Plantae > Tracheophyta > Magnoliopsida > Cucurbitales > Cucurbitaceae > Momordica > Momordica balsamina
 

Momordica balsamina (southern balsampear)

Synonyms: Cucumis agrestis; Momordica garipensis; Momordica garriepensis; Momordica huberii; Momordica involucrata; Momordica schinzii; Nevrosperma cuspidata

Wikipedia Abstract

Momordica balsamina is a tendril-bearing annual vine native to the tropical regions of Africa, introduced and invasive in Asia, Australia, and Central America. It has pale yellow, deeply veined flowers and round, somewhat warty, bright orange fruits, or "apples". When ripe, the fruits burst apart, revealing numerous seeds covered with a brilliant scarlet, extremely sticky coating. The balsam apple was introduced into Europe by 1568 and was used medicinally to treat wounds. In 1810, Thomas Jefferson planted this vine in his flower borders at Monticello along with larkspur, poppies, and nutmeg.
View Wikipedia Record: Momordica balsamina

Attributes

Lifespan [1]  Annual
Structure [2]  Herb

Protected Areas

Name IUCN Category Area acres Location Species Website Climate Land Use
Dinder National Park II 2088300 Sudan  
Kruger National Park II 4718115 Mpumalanga, South Africa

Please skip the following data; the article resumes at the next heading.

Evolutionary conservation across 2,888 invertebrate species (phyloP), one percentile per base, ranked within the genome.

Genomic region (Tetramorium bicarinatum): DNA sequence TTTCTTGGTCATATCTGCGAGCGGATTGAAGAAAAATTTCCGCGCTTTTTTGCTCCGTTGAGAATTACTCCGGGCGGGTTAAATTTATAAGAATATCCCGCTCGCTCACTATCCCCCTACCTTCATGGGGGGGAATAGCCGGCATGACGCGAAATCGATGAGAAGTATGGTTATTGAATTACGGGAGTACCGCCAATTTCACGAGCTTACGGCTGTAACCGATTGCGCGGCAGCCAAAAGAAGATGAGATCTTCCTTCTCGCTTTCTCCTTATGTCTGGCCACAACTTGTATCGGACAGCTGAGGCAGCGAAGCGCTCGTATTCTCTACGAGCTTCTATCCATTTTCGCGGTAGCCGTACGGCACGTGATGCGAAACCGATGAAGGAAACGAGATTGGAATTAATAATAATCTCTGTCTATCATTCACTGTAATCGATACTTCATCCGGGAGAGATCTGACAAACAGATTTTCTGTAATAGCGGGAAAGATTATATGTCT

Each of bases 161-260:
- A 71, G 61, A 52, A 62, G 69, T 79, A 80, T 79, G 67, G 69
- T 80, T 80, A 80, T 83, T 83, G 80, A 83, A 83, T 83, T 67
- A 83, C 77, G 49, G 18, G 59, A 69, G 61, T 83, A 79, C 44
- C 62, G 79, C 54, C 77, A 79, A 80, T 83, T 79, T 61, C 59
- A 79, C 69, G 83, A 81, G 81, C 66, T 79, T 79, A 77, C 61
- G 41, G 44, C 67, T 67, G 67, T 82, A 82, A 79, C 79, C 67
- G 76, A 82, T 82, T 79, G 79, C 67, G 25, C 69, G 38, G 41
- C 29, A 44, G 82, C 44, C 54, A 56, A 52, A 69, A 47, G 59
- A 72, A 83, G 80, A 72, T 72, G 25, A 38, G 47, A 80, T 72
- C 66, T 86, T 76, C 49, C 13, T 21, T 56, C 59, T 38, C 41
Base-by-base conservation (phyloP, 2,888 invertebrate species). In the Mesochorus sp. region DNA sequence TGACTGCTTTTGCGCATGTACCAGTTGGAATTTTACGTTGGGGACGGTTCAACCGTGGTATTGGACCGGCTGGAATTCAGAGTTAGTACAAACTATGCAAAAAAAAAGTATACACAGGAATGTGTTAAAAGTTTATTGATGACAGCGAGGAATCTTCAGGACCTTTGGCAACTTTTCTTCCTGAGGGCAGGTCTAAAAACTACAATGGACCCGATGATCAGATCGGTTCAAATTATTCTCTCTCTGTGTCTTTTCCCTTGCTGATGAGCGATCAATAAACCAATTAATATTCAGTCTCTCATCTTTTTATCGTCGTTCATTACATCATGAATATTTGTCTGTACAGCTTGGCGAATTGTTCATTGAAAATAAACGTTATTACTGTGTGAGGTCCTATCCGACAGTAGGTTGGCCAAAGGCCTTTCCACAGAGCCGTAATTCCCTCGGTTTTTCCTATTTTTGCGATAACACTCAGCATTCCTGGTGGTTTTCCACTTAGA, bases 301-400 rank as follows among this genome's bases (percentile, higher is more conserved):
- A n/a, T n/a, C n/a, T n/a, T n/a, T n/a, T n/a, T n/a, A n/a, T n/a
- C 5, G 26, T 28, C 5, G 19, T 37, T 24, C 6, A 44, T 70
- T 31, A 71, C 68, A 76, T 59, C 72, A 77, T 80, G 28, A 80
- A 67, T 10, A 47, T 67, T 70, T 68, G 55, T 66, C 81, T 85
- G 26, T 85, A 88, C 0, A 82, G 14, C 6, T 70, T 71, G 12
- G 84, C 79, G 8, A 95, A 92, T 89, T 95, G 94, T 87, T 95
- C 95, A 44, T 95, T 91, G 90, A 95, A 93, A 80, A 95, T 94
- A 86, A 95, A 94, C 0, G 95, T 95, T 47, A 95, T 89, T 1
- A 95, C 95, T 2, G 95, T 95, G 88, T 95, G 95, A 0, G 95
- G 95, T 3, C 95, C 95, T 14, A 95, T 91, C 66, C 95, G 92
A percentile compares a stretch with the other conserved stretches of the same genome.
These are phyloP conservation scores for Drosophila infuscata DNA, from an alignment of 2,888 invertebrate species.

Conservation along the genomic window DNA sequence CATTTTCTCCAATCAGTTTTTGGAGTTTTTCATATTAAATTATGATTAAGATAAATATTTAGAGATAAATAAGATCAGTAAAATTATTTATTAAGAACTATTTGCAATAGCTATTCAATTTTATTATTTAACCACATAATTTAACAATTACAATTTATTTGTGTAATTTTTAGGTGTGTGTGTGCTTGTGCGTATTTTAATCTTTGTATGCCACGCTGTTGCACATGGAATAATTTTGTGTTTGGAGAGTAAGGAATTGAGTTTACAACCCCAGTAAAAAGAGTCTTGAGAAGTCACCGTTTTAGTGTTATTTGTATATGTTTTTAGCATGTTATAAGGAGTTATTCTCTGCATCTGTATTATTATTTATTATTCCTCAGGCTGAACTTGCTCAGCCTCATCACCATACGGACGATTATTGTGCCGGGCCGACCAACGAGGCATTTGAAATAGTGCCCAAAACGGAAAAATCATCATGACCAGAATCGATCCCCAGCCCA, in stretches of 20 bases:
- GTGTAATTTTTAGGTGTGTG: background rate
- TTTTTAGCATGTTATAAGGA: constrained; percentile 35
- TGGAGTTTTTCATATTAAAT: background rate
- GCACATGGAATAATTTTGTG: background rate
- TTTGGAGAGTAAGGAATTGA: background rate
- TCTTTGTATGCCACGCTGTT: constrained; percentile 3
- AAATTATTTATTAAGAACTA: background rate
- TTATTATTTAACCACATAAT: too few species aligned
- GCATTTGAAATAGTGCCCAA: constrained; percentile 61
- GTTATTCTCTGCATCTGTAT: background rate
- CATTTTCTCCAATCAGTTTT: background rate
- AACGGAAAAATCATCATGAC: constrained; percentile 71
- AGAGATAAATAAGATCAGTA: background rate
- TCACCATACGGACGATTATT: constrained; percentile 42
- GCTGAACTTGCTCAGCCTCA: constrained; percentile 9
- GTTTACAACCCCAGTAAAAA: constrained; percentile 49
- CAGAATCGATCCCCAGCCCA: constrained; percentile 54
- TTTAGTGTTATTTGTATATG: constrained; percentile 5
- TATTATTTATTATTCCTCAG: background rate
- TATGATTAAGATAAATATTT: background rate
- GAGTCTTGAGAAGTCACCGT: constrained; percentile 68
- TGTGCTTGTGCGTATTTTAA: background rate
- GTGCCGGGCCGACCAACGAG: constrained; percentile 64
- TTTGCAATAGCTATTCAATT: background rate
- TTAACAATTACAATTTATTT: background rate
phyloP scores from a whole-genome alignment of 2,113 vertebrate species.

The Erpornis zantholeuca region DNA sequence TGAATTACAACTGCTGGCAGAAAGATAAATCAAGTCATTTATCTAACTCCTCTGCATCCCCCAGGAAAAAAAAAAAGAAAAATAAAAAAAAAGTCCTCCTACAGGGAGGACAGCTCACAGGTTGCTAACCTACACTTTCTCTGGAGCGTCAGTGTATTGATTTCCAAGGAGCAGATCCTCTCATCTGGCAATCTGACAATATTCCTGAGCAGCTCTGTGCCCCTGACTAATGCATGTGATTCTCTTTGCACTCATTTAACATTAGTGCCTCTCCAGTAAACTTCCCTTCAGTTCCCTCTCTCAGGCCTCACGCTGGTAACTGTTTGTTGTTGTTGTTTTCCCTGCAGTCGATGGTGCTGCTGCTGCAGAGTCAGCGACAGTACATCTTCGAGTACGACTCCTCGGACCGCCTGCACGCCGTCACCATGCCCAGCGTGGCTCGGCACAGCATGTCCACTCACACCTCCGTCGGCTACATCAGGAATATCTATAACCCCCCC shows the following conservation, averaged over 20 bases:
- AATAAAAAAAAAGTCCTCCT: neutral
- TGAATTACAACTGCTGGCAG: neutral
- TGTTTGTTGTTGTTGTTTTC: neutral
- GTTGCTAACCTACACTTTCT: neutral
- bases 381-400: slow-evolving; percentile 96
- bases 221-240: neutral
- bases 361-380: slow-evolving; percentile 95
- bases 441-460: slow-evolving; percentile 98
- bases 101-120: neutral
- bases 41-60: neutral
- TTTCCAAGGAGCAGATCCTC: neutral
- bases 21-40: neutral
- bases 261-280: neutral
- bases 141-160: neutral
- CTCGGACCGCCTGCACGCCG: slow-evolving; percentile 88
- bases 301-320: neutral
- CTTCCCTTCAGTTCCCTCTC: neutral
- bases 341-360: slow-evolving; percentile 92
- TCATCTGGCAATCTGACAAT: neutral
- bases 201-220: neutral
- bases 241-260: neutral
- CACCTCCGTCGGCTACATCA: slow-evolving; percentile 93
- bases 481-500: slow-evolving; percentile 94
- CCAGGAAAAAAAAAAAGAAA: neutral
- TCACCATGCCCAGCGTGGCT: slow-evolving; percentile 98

Predators

Anastrepha suspensa (Caribbean fruit fly)[3]
Pulvinaria urbicola (urbicola soft scale)[4]
Saissetia coffeae (brown scale)[4]

Institutions (Zoos, etc.)

    Maps
Institution Infraspecies / Breed 
Svalbard Global Seed Vault

Distribution

North America;

Photos

Citations

Attributes / relations provided by
1USDA Plants Database, U. S. Department of Agriculture
2Kattge, J. et al. (2011b) TRY - a global database of plant traits Global Change Biology 17:2905-2935
3Norrbom, A.L. 2004. Fruit fly (Tephritidae) host plant database. Version Nov, 2004.
4Ben-Dov, Y., Miller, D.R. & Gibson, G.A.P. ScaleNet 4 November 2009
Images provided by Google Image Search
Abstract provided by DBpedia licensed under a Creative Commons License
Weather provided by NOAA METAR Data Access